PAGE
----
Regular readers might have guessed that I am no admirer of Lady Thatcher.But on the principle that one shouldn't speak ill of the dead - and that no-one is wholly bad - here are some things I think she deserves some credit for:
1. Pragmatism. Although both left and right like to mythologize Thatcher as a slasher of public spending, this is not true. During her premiership, the share of spending in GDP fell less than it did in the early years of New Labour, and less than it's planned to fall in the next few years. And spending was higher under her than it was during the 1964-70 Labour government*. Nor was Thatcher a great reformer of the NHS. In both respects, she was driven more by practicality than ideological zeal.
2. A recognition that politicians can effect fundamental change. During the Thatcher years, the Overton window shifted. This wasn't just because her ideology triumphed. She helped it along partly by effecting hard-to-reverse changes such as privatization, and partly by changing the electorate; selling council houses created client voters. A Labour party which spinelessly kowtows to public opinion has something to learn here.
3. The Police and Criminal Evidence Act. In the 60s and 70s, the police were corrupt, racist thugs. PACE was an attempt to rein them in. Of course, Hillsborough and the miners' strike showed that this effort wasn't wholly successful. But Thatcher deserves credit for displaying a greater scepticism about the police than many later copper-worshipping Home Secretaries.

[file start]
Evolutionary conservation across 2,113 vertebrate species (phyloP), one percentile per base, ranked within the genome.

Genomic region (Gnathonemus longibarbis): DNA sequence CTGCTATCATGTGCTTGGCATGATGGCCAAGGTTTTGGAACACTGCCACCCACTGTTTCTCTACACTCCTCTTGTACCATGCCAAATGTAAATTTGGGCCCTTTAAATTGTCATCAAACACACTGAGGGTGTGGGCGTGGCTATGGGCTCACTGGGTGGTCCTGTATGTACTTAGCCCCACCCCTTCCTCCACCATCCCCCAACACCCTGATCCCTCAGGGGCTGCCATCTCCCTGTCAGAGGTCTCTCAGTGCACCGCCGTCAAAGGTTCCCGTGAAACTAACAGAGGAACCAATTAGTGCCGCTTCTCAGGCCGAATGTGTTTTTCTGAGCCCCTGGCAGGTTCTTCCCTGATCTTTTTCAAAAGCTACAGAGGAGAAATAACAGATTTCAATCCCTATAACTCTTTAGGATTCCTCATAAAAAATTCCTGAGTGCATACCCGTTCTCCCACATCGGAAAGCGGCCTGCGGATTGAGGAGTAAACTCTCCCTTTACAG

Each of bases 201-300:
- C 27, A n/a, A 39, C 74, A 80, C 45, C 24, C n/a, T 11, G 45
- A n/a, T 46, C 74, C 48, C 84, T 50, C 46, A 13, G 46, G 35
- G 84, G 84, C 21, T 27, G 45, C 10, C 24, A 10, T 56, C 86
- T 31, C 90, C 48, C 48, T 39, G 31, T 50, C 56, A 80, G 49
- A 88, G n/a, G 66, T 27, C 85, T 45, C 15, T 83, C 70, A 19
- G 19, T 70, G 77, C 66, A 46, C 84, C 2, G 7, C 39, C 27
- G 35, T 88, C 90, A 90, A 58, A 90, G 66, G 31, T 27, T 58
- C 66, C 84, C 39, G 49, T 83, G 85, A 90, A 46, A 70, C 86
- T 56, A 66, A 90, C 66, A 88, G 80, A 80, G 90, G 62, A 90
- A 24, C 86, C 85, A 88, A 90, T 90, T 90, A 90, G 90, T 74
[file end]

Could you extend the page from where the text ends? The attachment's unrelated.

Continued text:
4. "You can't buck the market." Thatcher recognized that there are some things that governments cannot do - for example, control prices and wages by legislation. And Lawson's attempt to shadow the DMark in 1987-88, and the UK's entry into the ERM in 1990 proved her right.
5. Being lucky. Thatcher got lucky in her first term of office in at least two ways. Most obviously, the Falklands war boosted her popularity hugely. But also, the economy did not follow her script. She hoped that the mere announcement of M3 targets would reduce inflation painlessly, by reducing inflation expectations. This didn't happen. Instead, she inadvertently engineered a recession which destroyed workers' bargaining power, thus raising profit margins and (eventually) the motive to invest. In this sense, she reminds us of the importance of luck in politics (and in the latter case, structural economic relationships), relative to that of intentions.
6. Reducing snobbery. When Thatcher became Tory leader, she faced both gender and class snobbery; she was seen as a shrill lower middle-class housewife. Her success reduced class and gender prejudice amongst the rich. I suspect that my job prospects (as someone with an accent similar to her natural one) improved because of her. I fear, though, that this increased equality of opportunity was only temporary.
I don't say all this to sing her praises. I suspect her legacy is mostly a malign one and that she was more of a class warrior than a genuine libertarian. I do so merely to suggest that she was not wholly the devil the left pretends.
* Table 2.33 of the OBR's supplementary fiscal tables.